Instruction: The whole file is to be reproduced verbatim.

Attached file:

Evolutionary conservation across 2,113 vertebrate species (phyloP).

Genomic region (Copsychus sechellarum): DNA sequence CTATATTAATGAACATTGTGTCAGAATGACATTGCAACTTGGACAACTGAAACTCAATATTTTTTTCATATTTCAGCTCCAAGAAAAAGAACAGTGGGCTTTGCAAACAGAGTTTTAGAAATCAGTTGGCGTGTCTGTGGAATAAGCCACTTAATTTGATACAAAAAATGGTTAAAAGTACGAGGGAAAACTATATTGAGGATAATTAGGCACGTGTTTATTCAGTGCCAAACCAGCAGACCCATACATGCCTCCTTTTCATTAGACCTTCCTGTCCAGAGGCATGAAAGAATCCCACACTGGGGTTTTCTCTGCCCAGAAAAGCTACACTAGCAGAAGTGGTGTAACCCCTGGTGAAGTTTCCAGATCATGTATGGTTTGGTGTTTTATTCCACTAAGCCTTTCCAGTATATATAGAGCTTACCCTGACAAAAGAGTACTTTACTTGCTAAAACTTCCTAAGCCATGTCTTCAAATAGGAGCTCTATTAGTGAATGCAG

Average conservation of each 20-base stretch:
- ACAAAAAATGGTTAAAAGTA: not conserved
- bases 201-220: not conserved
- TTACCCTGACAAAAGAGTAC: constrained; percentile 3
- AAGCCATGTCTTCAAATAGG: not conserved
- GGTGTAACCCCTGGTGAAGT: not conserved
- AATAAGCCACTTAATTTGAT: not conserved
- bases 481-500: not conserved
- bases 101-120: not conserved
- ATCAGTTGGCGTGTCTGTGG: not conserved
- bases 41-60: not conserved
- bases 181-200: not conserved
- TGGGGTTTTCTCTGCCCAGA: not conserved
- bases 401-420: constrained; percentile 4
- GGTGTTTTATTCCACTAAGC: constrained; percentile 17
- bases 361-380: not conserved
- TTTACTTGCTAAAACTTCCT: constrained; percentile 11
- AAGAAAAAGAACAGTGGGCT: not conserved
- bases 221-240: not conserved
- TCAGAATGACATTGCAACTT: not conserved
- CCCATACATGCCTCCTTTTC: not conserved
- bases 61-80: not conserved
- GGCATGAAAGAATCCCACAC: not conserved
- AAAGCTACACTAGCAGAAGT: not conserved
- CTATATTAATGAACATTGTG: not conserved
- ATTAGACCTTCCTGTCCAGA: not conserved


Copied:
Evolutionary conservation across 2,113 vertebrate species (phyloP).

Genomic region (Copsychus sechellarum): DNA sequence CTATATTAATGAACATTGTGTCAGAATGACATTGCAACTTGGACAACTGAAACTCAATATTTTTTTCATATTTCAGCTCCAAGAAAAAGAACAGTGGGCTTTGCAAACAGAGTTTTAGAAATCAGTTGGCGTGTCTGTGGAATAAGCCACTTAATTTGATACAAAAAATGGTTAAAAGTACGAGGGAAAACTATATTGAGGATAATTAGGCACGTGTTTATTCAGTGCCAAACCAGCAGACCCATACATGCCTCCTTTTCATTAGACCTTCCTGTCCAGAGGCATGAAAGAATCCCACACTGGGGTTTTCTCTGCCCAGAAAAGCTACACTAGCAGAAGTGGTGTAACCCCTGGTGAAGTTTCCAGATCATGTATGGTTTGGTGTTTTATTCCACTAAGCCTTTCCAGTATATATAGAGCTTACCCTGACAAAAGAGTACTTTACTTGCTAAAACTTCCTAAGCCATGTCTTCAAATAGGAGCTCTATTAGTGAATGCAG

Average conservation of each 20-base stretch:
- ACAAAAAATGGTTAAAAGTA: not conserved
- bases 201-220: not conserved
- TTACCCTGACAAAAGAGTAC: constrained; percentile 3
- AAGCCATGTCTTCAAATAGG: not conserved
- GGTGTAACCCCTGGTGAAGT: not conserved
- AATAAGCCACTTAATTTGAT: not conserved
- bases 481-500: not conserved
- bases 101-120: not conserved
- ATCAGTTGGCGTGTCTGTGG: not conserved
- bases 41-60: not conserved
- bases 181-200: not conserved
- TGGGGTTTTCTCTGCCCAGA: not conserved
- bases 401-420: constrained; percentile 4
- GGTGTTTTATTCCACTAAGC: constrained; percentile 17
- bases 361-380: not conserved
- TTTACTTGCTAAAACTTCCT: constrained; percentile 11
- AAGAAAAAGAACAGTGGGCT: not conserved
- bases 221-240: not conserved
- TCAGAATGACATTGCAACTT: not conserved
- CCCATACATGCCTCCTTTTC: not conserved
- bases 61-80: not conserved
- GGCATGAAAGAATCCCACAC: not conserved
- AAAGCTACACTAGCAGAAGT: not conserved
- CTATATTAATGAACATTGTG: not conserved
- ATTAGACCTTCCTGTCCAGA: not conserved